Post 18

I wish not to be in that 10 percent. I don't understand why they keep using the poly test if it is known to be inaccurate.

Post 17

It's a federal law signed by Congress now that as of 2013, all CBPO new hires must take a polygraph. There are really good candidates being turned down for "failing" the polygraph test. It's a shame because this lie detector test is flawed science and has never been proven to detect a lie. Good luck to everyone going through the process!

Post 16

This career is my dream career and I'm currently enrolled in college studying for it. I know I will make it because all it takes is a set mind.

Post 14

I applied for border patrol in 2008 and completed the hiring process with no polygraph test. I was offered the job but i turned down all three location offers. BP went on a hiring freeze for a year. I reapplied in 2010 and completed the hiring process again.

This time I had to take a polygraph and i got a letter saying i failed when I was as honest as can be and the fact that I've been a police officer for 10 years. I even took a polygraph for my current employer in which I passed and the same kind of questions were asked as BP's. Where I go from here, I have no idea. Does anyone know?

Post 13

I took the poly and I failed and I received a letter declaring that I was unsuitable. That's crap. I was accused of criminal activity and the examiner kept insisting that I was involved somehow and I explained how that could not be, I'm currently a detention officer under ICE and have government clearance. I'm very upset. I've stayed straight my whole life and for some dumb machine, I get the boot. Polys are thrown out in the court system. What does it prove? Nothing. Anyone can fool or be fooled by the machine. It's a damn machine.

Post 12

I took my polygraph in December and will be taking my pft2 in the next week or so.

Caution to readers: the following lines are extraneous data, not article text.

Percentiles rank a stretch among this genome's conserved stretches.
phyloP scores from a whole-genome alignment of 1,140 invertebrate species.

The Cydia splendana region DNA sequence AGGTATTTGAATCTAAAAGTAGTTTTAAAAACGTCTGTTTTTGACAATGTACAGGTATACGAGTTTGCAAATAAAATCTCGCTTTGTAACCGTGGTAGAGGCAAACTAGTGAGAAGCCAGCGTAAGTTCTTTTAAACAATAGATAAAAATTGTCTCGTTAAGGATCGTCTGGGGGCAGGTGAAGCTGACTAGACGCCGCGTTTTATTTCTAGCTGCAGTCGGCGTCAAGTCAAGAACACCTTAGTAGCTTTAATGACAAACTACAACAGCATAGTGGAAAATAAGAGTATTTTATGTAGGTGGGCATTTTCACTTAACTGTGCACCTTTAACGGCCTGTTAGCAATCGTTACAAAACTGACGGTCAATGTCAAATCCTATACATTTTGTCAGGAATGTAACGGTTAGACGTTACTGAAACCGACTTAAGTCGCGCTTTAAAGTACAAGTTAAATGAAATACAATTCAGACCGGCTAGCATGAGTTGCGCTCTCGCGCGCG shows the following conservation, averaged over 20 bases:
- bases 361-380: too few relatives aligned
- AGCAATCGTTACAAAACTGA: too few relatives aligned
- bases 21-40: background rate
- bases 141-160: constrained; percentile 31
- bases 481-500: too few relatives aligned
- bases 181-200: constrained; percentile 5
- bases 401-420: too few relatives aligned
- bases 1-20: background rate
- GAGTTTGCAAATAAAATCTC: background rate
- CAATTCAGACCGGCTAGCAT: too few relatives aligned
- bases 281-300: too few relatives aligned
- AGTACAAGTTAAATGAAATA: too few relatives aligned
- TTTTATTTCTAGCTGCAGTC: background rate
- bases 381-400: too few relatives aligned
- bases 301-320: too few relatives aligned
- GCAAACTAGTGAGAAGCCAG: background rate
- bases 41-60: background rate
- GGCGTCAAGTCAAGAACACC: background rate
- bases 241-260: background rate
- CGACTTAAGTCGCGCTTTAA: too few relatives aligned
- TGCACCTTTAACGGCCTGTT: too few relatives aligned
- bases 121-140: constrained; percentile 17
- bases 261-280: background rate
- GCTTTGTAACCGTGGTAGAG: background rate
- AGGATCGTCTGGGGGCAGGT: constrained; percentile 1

Post 11

I heard that the Border Patrol is requiring every applicant to pass a polygraph. Is that true or do they still pick the random 10 percent?

Post 10

is it true that if you have ever smoked weed they will not let you join cbp?

Post 9

I Have the oral interview this morning. I've only had two hours of sleep. Seriously, get some sleep the night before. I got a 90 on the written exam, for whatever it is worth.

Post 8

I'm going to take the written test and I'm ready to give it my all! I'm confident that god has something to do with this and that he's a strong force in my life! I just want to go and pass it and move on with whatever's next! God bless.

Post 7

I never took a poly but I am going to the academy. perhaps it is just random. as far as the pft2 test, everyone will have to take that before the academy.

It's a 220 yard run in less than 46 seconds; 1.5 miles in less than 15 minutes, 20 proper push ups and 25 proper sit ups. Everyone passed in my group.

These are very mediocre times to pass in as far as I am concerned. if you can't pass the pft2 test before the academy, it's probably best you find another career or increase your PT abilities to meet the requirements.

Post 6

going to run for the pft2 test shortly. I think I am ready. I never had the polygraph test though. been going at this process since april of last year.

Post 5

The new PFT2 is scheduled before you enter on duty. Sit-ups, push-ups, 220 run and 1-1/2 mile run. Fail and you don't go to the academy. Had my poly done back in July.

Post 4

The new standards for PFT2: a second pre PT test before entering are sit-ups,push-ups,220 yard run and a 1.5 mile run. I was also called today to take a polygraph!

Post 3

they are given to 10 percent of applicants at random

Post 1

Where do you get that Border Patrol Agents take polygraph tests? It says nothing about a polygraph in my hiring packet. Also in the fitness test you just have to do sit-ups, push-ups, and a 5 minute step test. The 1.5 mile run is at the end of the academy.